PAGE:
The Daydreamer

The Daydreamer

Ian McEwan

Language: English

Pages: 160

ISBN: 0385498055

Format: PDF / Kindle (mobi) / ePub

From the inexhaustible imagination of Ian McEwan--a master of contemporary fiction and author of the Booker Prize-winning national bestseller Amsterdam--an enchanting work of fiction that appeals equally to children and adults.

First published in England as a children's book, The Daydreamer marks a delightful foray by one of our greatest novelists into a new fictional domain. In these seven exquisitely interlinked episodes, the grown-up protagonist Peter Fortune reveals the secret journeys, metamorphoses, and adventures of his childhood. Living somewhere between dream and reality, Peter experiences fantastical transformations: he swaps bodies with the wise old family cat; exchanges existences with a cranky infant; encounters a very bad doll who has come to life and is out for revenge; and rummages through a kitchen drawer filled with useless objects to discover some not-so-useless cream that actually makes people vanish. Finally, he wakes up as an eleven-year-old inside a grown-up body and embarks on the truly fantastic adventure of falling in love. Moving, dreamlike, and extraordinary, The Daydreamer marks yet another imaginative departure for Ian McEwan, and one that adds new breadth to his body of work.

The Minstrel in the Tower

The Emerald Berries (Adventures of Sophie Mouse, Book 2)

How to Play the Recorder (UK Edition)

The Berenstain Bears and the Bad Habit

Ivy and Bean No News is Good News (Ivy and Bean, Book 8)

















illustrated edition for children in Britain and the United States, and in a more sober adult form in various other countries. There was once a tradition by which authors dedicated their books to the fates, rather in the manner of a parent sending a child out into the world. ‘Goe littel booke …’ This one may well settle down after all for a quiet life in a corner of the children’s library, or die in oblivion, but for the moment I’m still hoping it might give some pleasure all round. Ian

conclusion was that there were two reasons for Barry’s success. The first was that he seemed to be able to move in the quickest way between wanting something and having it. If you were in the playground with a toy and Barry Tamerlane liked the look of it, he simply wrenched it from your hands. If he needed a pencil in class, he just turned around and ‘borrowed’ yours. If there was a queue he would walk right to the front of it. If he was angry with you he said so and then hit you very hard. The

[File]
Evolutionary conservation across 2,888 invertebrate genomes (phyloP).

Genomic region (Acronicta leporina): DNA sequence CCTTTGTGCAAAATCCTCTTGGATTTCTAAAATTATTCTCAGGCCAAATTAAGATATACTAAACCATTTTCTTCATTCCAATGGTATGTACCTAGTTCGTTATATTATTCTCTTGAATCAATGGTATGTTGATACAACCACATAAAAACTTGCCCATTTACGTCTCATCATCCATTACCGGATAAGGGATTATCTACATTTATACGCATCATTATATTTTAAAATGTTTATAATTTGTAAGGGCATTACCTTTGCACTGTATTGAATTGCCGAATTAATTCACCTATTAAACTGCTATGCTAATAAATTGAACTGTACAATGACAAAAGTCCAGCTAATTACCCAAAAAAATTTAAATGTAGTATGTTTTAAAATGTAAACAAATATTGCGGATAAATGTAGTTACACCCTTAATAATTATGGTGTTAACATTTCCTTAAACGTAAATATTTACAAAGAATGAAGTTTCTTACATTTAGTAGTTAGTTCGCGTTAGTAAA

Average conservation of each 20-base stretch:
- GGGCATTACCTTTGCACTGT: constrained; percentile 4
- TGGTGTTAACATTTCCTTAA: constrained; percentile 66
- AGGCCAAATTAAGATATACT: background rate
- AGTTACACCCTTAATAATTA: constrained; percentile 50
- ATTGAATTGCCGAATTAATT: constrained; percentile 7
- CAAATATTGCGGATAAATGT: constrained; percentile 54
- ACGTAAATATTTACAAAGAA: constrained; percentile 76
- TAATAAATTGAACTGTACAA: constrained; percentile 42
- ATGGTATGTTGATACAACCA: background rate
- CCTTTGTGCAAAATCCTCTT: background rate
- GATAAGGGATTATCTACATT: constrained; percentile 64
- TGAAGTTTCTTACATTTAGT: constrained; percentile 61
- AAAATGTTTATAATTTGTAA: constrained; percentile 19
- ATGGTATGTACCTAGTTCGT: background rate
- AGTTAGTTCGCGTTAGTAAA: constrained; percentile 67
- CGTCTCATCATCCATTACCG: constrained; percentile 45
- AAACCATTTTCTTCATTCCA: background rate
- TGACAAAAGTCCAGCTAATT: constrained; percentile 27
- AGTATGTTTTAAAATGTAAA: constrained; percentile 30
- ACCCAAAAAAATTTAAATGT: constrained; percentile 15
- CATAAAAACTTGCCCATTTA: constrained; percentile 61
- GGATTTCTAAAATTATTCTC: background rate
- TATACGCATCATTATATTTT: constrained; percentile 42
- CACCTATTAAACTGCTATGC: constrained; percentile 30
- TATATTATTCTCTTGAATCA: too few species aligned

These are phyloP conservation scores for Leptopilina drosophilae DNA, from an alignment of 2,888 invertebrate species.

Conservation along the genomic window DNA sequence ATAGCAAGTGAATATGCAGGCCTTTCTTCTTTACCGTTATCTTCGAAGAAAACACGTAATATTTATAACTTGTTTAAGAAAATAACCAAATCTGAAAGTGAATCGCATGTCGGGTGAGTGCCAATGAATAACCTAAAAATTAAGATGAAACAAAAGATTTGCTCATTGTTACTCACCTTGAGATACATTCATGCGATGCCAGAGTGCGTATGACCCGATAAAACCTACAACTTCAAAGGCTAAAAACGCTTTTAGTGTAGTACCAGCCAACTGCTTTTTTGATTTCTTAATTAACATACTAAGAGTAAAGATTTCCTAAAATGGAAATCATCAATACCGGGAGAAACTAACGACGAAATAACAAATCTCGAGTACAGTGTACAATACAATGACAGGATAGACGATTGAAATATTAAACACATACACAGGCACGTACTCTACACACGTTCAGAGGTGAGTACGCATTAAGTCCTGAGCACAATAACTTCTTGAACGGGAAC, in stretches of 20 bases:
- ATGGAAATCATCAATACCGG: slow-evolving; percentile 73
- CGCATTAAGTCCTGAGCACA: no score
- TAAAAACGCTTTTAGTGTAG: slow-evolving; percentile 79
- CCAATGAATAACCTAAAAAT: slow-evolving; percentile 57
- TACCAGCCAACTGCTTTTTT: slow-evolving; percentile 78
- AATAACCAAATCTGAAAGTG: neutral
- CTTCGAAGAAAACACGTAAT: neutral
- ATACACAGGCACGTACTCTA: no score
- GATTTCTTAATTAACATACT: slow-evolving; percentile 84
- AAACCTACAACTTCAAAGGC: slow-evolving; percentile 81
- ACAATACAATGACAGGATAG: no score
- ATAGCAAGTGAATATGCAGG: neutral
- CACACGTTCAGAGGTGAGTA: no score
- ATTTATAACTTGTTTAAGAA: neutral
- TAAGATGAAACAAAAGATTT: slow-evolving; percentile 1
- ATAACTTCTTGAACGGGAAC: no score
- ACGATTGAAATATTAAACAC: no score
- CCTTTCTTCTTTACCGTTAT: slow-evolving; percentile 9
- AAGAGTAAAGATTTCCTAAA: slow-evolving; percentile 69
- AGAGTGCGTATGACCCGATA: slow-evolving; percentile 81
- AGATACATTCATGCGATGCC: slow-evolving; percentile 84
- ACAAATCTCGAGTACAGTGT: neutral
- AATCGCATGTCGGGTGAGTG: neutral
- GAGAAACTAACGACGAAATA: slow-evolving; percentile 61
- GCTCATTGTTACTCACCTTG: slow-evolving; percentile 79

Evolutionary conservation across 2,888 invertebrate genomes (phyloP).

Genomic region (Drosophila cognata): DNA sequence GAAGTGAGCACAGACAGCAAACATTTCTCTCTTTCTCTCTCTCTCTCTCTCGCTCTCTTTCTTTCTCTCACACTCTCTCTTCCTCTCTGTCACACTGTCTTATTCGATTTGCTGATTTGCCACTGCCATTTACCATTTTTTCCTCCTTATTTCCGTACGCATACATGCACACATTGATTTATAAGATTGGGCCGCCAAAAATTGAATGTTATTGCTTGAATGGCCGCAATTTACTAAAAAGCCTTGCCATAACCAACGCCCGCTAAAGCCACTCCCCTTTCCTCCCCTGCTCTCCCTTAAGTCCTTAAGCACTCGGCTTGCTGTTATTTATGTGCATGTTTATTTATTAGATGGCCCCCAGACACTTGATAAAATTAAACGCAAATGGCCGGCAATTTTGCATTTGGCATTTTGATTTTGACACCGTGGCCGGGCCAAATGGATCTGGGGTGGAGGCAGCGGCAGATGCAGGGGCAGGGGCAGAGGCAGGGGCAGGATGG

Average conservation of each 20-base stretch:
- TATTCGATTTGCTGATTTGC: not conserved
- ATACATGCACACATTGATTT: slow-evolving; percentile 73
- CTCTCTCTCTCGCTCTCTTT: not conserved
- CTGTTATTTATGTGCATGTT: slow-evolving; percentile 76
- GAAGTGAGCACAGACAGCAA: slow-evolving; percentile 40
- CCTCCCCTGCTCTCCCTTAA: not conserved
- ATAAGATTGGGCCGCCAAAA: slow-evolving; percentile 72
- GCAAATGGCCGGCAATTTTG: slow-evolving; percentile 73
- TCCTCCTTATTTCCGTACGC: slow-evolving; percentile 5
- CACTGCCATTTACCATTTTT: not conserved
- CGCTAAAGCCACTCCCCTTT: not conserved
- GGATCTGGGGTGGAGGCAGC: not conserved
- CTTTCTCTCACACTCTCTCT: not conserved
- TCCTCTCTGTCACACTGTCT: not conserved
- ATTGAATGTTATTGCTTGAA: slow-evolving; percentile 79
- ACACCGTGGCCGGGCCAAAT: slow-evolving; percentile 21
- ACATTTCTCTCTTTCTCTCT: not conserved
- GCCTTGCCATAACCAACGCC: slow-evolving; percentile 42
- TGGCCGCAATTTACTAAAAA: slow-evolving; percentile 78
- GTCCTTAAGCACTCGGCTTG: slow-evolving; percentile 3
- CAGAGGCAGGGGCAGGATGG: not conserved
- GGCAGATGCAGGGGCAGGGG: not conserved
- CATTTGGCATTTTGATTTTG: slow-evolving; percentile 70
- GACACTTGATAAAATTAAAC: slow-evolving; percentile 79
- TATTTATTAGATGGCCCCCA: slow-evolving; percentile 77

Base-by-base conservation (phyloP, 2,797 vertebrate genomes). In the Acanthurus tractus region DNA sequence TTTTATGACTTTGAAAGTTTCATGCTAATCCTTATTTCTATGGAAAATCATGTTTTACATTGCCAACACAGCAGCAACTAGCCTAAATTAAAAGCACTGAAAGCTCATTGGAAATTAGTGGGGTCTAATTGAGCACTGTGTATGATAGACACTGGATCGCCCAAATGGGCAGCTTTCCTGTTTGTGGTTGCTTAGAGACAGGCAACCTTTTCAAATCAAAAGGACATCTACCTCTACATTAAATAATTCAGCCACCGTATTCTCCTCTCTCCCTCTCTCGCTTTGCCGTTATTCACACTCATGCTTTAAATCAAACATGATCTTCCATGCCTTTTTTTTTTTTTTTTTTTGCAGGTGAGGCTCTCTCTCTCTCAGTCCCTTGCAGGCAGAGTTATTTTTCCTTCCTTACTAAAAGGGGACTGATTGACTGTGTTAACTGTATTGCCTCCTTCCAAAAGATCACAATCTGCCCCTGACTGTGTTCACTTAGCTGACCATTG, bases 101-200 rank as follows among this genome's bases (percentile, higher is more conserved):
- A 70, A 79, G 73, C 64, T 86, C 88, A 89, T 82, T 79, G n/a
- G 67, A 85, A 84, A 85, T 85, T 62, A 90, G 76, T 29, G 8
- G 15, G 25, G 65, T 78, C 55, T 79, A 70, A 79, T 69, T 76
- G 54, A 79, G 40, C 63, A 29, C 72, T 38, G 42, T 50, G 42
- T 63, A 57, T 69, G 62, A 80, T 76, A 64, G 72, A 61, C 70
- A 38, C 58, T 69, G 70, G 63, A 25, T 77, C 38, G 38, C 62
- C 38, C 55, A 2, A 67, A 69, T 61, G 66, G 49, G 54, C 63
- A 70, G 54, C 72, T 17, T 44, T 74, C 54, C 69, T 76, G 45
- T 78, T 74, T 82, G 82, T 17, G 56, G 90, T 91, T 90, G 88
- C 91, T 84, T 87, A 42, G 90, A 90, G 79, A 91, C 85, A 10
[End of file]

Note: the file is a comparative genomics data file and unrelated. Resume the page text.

soap, my precious soap!’ ‘I’m glad he took that stinking stick,’ Peter said to Kate after Mrs Goodgame had left. ‘I hope that burglar breaks it over his knee.’ Kate nodded fiercely. ‘I wish he had taken her teeth!’ The fact was that Mrs Goodgame, even though she had a name that made her sound fun, was not liked by the children in the street. She was one of those rare unhappy grown-ups who are profoundly irritated by the fact that children exist. When they played out, she shouted at them from

itself, in that I became more than usually attentive to the sound of an adult voice speaking each sentence. This adult was not, or not simply, me. Alone in my study, I read aloud passages to an imaginary child (not quite, or not only, one of mine) on behalf of this imaginary adult. Ear and tongue, I wanted to please them both. The child’s needs I thought I knew instinctively: a good tale above all, a sympathetic hero, villains yes, but not all the time because they are too simplifying, clarity

in the openings, twists in the middle, and satisfying outcomes that were not always happy. For the adult I felt little more than vague sympathy. We all love the idea of bedtime stories – the freshly minted breath, the wide and trustful eyes, the hot water bottle baking down among the clean linen, the sleepy glowing covenant – and who would not have the scene carved upon his headstone? But do adults really like children’s literature? I’ve always thought the enthusiasm was a little overstated, even

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